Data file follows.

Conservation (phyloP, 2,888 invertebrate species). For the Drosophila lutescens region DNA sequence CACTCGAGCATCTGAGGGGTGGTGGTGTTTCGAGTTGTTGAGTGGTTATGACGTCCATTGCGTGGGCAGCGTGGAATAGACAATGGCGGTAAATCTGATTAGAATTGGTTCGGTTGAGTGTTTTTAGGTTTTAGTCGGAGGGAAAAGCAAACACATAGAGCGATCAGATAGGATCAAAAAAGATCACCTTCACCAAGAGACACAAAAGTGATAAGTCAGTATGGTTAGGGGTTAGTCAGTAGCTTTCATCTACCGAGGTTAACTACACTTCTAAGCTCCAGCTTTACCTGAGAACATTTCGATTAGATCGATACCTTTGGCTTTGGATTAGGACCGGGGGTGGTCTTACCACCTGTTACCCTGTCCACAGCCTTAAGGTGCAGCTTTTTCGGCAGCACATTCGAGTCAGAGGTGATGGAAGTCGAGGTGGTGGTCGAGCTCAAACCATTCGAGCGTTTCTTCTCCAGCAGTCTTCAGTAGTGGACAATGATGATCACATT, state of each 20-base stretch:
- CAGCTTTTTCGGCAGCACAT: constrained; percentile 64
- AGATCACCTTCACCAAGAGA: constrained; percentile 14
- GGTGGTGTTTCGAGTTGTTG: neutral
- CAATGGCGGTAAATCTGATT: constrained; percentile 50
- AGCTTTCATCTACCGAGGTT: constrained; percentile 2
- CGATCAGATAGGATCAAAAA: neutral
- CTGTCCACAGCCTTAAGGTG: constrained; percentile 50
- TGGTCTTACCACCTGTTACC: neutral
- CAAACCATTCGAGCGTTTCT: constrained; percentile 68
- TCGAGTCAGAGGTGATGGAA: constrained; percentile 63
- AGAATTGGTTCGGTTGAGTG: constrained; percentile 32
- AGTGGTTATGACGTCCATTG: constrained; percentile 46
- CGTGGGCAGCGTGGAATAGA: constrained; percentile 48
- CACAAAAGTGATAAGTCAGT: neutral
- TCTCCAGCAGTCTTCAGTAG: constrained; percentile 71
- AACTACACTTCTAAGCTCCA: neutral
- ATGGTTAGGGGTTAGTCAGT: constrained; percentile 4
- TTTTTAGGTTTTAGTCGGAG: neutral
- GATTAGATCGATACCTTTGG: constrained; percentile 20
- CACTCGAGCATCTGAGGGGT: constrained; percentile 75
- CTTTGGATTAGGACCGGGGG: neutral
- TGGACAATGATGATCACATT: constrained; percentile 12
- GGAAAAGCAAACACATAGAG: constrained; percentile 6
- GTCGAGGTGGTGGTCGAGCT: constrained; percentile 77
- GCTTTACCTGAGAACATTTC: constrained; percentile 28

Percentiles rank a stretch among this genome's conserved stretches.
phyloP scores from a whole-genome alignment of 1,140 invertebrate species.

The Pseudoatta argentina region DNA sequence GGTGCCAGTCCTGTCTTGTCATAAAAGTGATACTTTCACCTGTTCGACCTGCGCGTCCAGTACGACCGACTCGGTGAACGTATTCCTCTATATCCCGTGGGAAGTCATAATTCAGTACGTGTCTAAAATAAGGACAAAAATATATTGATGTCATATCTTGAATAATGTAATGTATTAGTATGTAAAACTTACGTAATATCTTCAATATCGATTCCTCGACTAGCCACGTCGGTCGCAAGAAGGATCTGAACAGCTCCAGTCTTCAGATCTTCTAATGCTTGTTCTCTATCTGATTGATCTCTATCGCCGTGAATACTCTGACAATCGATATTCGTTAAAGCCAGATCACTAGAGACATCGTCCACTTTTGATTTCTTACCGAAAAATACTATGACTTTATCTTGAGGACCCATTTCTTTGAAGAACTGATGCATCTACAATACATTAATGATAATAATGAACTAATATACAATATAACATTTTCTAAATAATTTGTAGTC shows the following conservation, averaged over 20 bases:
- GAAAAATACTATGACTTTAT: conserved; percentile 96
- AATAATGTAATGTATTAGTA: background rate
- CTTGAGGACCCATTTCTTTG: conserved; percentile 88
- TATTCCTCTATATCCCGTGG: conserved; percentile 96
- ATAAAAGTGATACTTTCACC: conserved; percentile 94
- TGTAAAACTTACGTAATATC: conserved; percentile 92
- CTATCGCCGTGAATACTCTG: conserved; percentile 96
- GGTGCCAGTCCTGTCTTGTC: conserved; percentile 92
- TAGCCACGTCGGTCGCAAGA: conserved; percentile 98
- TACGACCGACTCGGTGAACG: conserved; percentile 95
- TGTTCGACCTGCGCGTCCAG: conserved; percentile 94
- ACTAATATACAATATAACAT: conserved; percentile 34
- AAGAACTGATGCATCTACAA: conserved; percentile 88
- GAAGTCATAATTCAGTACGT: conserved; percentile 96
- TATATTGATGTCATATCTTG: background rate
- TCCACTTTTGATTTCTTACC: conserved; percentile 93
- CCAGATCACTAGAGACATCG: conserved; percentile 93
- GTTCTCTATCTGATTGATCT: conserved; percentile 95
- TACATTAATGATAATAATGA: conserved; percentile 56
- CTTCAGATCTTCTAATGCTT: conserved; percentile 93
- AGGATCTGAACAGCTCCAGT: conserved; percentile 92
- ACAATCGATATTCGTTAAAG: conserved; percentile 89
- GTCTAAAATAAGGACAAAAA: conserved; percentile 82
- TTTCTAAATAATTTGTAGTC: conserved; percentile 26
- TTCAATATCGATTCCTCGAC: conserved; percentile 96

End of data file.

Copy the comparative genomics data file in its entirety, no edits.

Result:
Conservation (phyloP, 2,888 invertebrate species). For the Drosophila lutescens region DNA sequence CACTCGAGCATCTGAGGGGTGGTGGTGTTTCGAGTTGTTGAGTGGTTATGACGTCCATTGCGTGGGCAGCGTGGAATAGACAATGGCGGTAAATCTGATTAGAATTGGTTCGGTTGAGTGTTTTTAGGTTTTAGTCGGAGGGAAAAGCAAACACATAGAGCGATCAGATAGGATCAAAAAAGATCACCTTCACCAAGAGACACAAAAGTGATAAGTCAGTATGGTTAGGGGTTAGTCAGTAGCTTTCATCTACCGAGGTTAACTACACTTCTAAGCTCCAGCTTTACCTGAGAACATTTCGATTAGATCGATACCTTTGGCTTTGGATTAGGACCGGGGGTGGTCTTACCACCTGTTACCCTGTCCACAGCCTTAAGGTGCAGCTTTTTCGGCAGCACATTCGAGTCAGAGGTGATGGAAGTCGAGGTGGTGGTCGAGCTCAAACCATTCGAGCGTTTCTTCTCCAGCAGTCTTCAGTAGTGGACAATGATGATCACATT, state of each 20-base stretch:
- CAGCTTTTTCGGCAGCACAT: constrained; percentile 64
- AGATCACCTTCACCAAGAGA: constrained; percentile 14
- GGTGGTGTTTCGAGTTGTTG: neutral
- CAATGGCGGTAAATCTGATT: constrained; percentile 50
- AGCTTTCATCTACCGAGGTT: constrained; percentile 2
- CGATCAGATAGGATCAAAAA: neutral
- CTGTCCACAGCCTTAAGGTG: constrained; percentile 50
- TGGTCTTACCACCTGTTACC: neutral
- CAAACCATTCGAGCGTTTCT: constrained; percentile 68
- TCGAGTCAGAGGTGATGGAA: constrained; percentile 63
- AGAATTGGTTCGGTTGAGTG: constrained; percentile 32
- AGTGGTTATGACGTCCATTG: constrained; percentile 46
- CGTGGGCAGCGTGGAATAGA: constrained; percentile 48
- CACAAAAGTGATAAGTCAGT: neutral
- TCTCCAGCAGTCTTCAGTAG: constrained; percentile 71
- AACTACACTTCTAAGCTCCA: neutral
- ATGGTTAGGGGTTAGTCAGT: constrained; percentile 4
- TTTTTAGGTTTTAGTCGGAG: neutral
- GATTAGATCGATACCTTTGG: constrained; percentile 20
- CACTCGAGCATCTGAGGGGT: constrained; percentile 75
- CTTTGGATTAGGACCGGGGG: neutral
- TGGACAATGATGATCACATT: constrained; percentile 12
- GGAAAAGCAAACACATAGAG: constrained; percentile 6
- GTCGAGGTGGTGGTCGAGCT: constrained; percentile 77
- GCTTTACCTGAGAACATTTC: constrained; percentile 28

Percentiles rank a stretch among this genome's conserved stretches.
phyloP scores from a whole-genome alignment of 1,140 invertebrate species.

The Pseudoatta argentina region DNA sequence GGTGCCAGTCCTGTCTTGTCATAAAAGTGATACTTTCACCTGTTCGACCTGCGCGTCCAGTACGACCGACTCGGTGAACGTATTCCTCTATATCCCGTGGGAAGTCATAATTCAGTACGTGTCTAAAATAAGGACAAAAATATATTGATGTCATATCTTGAATAATGTAATGTATTAGTATGTAAAACTTACGTAATATCTTCAATATCGATTCCTCGACTAGCCACGTCGGTCGCAAGAAGGATCTGAACAGCTCCAGTCTTCAGATCTTCTAATGCTTGTTCTCTATCTGATTGATCTCTATCGCCGTGAATACTCTGACAATCGATATTCGTTAAAGCCAGATCACTAGAGACATCGTCCACTTTTGATTTCTTACCGAAAAATACTATGACTTTATCTTGAGGACCCATTTCTTTGAAGAACTGATGCATCTACAATACATTAATGATAATAATGAACTAATATACAATATAACATTTTCTAAATAATTTGTAGTC shows the following conservation, averaged over 20 bases:
- GAAAAATACTATGACTTTAT: conserved; percentile 96
- AATAATGTAATGTATTAGTA: background rate
- CTTGAGGACCCATTTCTTTG: conserved; percentile 88
- TATTCCTCTATATCCCGTGG: conserved; percentile 96
- ATAAAAGTGATACTTTCACC: conserved; percentile 94
- TGTAAAACTTACGTAATATC: conserved; percentile 92
- CTATCGCCGTGAATACTCTG: conserved; percentile 96
- GGTGCCAGTCCTGTCTTGTC: conserved; percentile 92
- TAGCCACGTCGGTCGCAAGA: conserved; percentile 98
- TACGACCGACTCGGTGAACG: conserved; percentile 95
- TGTTCGACCTGCGCGTCCAG: conserved; percentile 94
- ACTAATATACAATATAACAT: conserved; percentile 34
- AAGAACTGATGCATCTACAA: conserved; percentile 88
- GAAGTCATAATTCAGTACGT: conserved; percentile 96
- TATATTGATGTCATATCTTG: background rate
- TCCACTTTTGATTTCTTACC: conserved; percentile 93
- CCAGATCACTAGAGACATCG: conserved; percentile 93
- GTTCTCTATCTGATTGATCT: conserved; percentile 95
- TACATTAATGATAATAATGA: conserved; percentile 56
- CTTCAGATCTTCTAATGCTT: conserved; percentile 93
- AGGATCTGAACAGCTCCAGT: conserved; percentile 92
- ACAATCGATATTCGTTAAAG: conserved; percentile 89
- GTCTAAAATAAGGACAAAAA: conserved; percentile 82
- TTTCTAAATAATTTGTAGTC: conserved; percentile 26
- TTCAATATCGATTCCTCGAC: conserved; percentile 96